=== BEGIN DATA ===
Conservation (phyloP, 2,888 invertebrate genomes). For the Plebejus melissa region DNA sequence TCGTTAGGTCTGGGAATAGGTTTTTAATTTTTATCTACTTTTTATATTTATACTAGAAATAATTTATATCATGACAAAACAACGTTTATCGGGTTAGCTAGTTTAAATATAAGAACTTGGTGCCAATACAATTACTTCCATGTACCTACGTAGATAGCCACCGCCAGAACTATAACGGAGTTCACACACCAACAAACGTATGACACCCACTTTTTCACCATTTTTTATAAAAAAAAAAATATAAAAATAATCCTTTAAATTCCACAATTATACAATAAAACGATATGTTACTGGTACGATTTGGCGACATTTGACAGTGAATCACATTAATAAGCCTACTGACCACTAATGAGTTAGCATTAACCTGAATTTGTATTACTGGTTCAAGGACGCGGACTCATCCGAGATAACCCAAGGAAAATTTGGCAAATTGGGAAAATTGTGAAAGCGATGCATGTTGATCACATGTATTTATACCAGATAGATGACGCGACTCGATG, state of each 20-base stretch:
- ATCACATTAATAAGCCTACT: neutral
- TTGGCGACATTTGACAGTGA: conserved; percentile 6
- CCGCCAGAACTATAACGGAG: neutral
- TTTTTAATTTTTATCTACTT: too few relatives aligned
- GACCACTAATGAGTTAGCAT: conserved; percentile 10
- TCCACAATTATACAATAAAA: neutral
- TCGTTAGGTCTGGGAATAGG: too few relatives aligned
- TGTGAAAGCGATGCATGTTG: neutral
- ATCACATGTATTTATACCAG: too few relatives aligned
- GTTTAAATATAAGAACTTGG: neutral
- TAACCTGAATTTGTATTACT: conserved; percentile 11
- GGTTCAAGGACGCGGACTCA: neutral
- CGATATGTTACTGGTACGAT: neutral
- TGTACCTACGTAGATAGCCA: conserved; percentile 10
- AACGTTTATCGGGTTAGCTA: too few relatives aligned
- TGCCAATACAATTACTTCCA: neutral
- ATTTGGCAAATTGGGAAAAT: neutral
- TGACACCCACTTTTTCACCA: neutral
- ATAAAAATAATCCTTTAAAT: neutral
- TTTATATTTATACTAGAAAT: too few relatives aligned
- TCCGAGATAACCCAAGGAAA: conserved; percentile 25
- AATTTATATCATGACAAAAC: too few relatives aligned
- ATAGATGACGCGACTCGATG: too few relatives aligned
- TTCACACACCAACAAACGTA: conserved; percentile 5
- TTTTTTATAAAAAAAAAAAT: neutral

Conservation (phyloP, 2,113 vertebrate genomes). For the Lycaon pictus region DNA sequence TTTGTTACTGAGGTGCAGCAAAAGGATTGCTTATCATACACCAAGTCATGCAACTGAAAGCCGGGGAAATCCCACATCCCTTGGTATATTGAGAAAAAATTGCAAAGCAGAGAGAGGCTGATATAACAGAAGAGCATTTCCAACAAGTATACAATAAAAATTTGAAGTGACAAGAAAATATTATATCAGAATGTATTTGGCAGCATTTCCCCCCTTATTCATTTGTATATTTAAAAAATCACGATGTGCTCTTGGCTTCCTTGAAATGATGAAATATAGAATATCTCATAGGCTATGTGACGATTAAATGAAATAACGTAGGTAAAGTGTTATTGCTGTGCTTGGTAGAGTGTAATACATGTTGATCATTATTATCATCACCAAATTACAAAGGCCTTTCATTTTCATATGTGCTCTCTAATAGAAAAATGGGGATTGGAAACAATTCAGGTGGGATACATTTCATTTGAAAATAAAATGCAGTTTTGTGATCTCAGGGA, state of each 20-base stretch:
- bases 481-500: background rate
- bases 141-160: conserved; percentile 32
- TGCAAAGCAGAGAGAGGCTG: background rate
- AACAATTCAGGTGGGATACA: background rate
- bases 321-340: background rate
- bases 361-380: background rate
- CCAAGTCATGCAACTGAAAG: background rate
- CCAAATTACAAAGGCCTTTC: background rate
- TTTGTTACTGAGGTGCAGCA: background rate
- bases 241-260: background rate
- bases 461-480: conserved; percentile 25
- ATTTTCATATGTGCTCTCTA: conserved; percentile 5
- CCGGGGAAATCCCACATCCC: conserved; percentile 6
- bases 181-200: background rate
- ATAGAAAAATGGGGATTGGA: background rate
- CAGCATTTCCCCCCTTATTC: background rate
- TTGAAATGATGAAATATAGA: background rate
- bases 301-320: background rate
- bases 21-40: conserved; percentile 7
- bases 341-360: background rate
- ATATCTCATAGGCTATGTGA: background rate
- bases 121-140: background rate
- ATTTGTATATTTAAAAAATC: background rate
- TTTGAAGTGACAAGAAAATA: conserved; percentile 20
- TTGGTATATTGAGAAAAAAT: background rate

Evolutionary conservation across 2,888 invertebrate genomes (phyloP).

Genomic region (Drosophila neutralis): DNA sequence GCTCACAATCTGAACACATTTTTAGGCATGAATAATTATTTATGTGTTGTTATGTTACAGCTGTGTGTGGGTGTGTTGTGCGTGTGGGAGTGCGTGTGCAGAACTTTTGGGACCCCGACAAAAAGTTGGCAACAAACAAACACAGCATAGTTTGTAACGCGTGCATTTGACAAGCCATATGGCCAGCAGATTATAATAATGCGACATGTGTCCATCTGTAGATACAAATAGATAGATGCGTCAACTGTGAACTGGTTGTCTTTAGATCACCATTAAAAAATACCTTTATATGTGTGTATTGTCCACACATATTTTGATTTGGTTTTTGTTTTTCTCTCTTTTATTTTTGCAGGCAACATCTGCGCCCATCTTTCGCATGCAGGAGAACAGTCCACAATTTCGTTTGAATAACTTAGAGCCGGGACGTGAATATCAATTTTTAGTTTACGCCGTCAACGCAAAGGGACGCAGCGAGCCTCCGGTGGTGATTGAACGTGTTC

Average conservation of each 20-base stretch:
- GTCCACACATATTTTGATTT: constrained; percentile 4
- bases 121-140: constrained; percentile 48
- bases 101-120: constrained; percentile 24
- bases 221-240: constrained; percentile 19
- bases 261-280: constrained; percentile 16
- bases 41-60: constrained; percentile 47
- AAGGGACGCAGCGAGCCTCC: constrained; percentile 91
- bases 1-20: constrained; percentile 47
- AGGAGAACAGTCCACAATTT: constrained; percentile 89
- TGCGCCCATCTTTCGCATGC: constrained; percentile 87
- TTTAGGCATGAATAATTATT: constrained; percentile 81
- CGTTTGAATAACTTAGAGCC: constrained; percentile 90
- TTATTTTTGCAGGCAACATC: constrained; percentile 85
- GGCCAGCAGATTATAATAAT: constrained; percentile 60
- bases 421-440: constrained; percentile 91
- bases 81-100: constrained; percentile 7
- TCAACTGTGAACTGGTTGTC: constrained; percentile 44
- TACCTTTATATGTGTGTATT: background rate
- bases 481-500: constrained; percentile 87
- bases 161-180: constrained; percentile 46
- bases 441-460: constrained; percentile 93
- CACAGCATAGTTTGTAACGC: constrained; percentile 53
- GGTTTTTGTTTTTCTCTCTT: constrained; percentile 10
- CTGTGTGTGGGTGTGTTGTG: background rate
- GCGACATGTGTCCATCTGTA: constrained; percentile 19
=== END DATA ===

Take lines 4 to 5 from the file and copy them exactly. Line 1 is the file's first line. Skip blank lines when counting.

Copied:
- CCGCCAGAACTATAACGGAG: neutral
- TTTTTAATTTTTATCTACTT: too few relatives aligned